Those who know the political game inform us that the authorities only ever expected 30 cents per kilometre from us, but they came in high so that they could be seen to be making reasonable concessions (even using some sleight of hand by apparently making concessions on the cost per kilometre while simultaneously increasing the fuel levy). Others speak of COSATU’s stance against the tolls being mere anti-Zuma politics, rather than a principled voice on the side of the poor. “Who cares?” some say. “At least they’re helping us to mount a greater opposition to the system!”

Given all the above, and notwithstanding the unresolved legal considerations, we still ask: What should Christians do? Do we use the roads and pay as per legislation? Do we use the roads and wait for the authorities to force us to pay? Or do we commit ourselves not to use the roads, finding alternative untolled routes?

As I read the situation, and especially as I understand what the Bible says regarding such a situation (i.e. where the God-ordained authorities are placing certain demands upon us that we do not agree with, and think are unreasonable and untenable), while we keep up the pressure for changed legislation regarding e-tolling, we need to do one of only two righteous things: either find alternative routes, or pay what we owe. It’s as simple as that!

Romans 13 could not be plainer in my understanding: “Let everyone be subject to the governing authorities.” Resisting these God-ordained authorities, where they are acting within the moral boundaries of their mandate, is akin to resisting God. “But that’s precisely the issue,” many will say. “E-tolling is immoral!” But is that really the case? Abortion is immoral. Slavery is immoral. Any contravention of God’s law is immoral. But levying an unpopular tax is certainly not immoral, even if it is unwise, unpopular and prejudicial when viewed from a political, social or economic perspective.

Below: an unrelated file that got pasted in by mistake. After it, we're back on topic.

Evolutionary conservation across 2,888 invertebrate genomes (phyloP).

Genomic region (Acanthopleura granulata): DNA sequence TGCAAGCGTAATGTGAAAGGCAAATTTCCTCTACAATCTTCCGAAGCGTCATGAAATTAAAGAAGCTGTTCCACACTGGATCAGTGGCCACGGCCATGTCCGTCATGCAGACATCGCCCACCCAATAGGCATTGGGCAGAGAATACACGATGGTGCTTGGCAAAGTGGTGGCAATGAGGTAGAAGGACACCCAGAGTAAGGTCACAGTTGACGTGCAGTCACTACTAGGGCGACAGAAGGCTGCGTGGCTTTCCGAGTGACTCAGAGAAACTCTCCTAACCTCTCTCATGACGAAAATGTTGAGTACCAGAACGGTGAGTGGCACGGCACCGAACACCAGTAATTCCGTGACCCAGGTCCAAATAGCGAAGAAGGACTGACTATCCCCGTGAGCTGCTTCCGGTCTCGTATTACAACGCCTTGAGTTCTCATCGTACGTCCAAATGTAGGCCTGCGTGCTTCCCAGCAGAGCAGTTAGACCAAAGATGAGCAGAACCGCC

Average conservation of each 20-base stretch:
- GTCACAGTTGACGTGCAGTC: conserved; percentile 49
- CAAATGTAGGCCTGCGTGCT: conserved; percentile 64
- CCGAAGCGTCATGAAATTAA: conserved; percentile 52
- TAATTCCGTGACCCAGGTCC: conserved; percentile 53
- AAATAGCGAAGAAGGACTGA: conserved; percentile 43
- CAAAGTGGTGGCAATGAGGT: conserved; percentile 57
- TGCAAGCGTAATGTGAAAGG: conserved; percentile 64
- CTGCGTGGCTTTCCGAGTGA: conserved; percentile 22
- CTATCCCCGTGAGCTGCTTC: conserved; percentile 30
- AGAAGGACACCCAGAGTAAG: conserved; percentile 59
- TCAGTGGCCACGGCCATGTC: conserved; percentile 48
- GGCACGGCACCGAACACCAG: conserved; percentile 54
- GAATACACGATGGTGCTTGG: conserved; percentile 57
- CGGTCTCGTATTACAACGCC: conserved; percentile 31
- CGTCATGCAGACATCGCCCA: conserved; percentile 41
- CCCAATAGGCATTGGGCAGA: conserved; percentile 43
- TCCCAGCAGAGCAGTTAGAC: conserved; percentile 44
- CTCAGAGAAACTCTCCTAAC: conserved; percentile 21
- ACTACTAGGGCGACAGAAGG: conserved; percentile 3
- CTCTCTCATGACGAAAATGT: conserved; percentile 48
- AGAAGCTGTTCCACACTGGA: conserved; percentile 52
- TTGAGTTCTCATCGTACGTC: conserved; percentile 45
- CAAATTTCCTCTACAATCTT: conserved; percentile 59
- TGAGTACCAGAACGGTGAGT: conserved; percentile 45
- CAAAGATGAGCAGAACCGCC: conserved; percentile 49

Let’s be clear: The proposed e-tolling system is certainly a bitter pill to swallow (and we would all love it to just go away!). It will certainly force us to make some adjustments in terms of our travel patterns. Economic reality is often harsh, and limited resources mean adjusted spending priorities. Our reluctant paying should certainly motivate more earnest prayers for wise leaders and prudent leadership of our overtaxed population.

But here is the crux of the matter for us spiritually: Below the surface of this issue lies our willingness (or unwillingness) to submit to God and His sovereign providence in allowing the authorities to implement this unpopular and expensive economic device. We simply may not play fast and loose with the clear injunction of Romans 13:1-7. If we choose to do so, we will incur not only the wrath of the authorities, but also the wrath of God. Our subjection in this matter is not weak. It is wise, because our conscience is at stake—and our collective integrity too!

Let’s have the practical financial foresight to recognise that letting things slide now, in terms of compliance, will only make things more complicated later on—such as when we come to renew our license and then face a huge outstanding bill!

Let’s have the devotional foresight to recognise that this particular issue (more than any other one on the current community landscape), if it remains unresolved in our minds, will have the potential to trigger spiritual schizophrenia, in which we apparently worship God joyfully on Sunday but live like thieves and grumpy rebels against Him as we drive to work and back Monday through Friday! Such guilt and hypocrisy will undoubtedly wage war on the soul!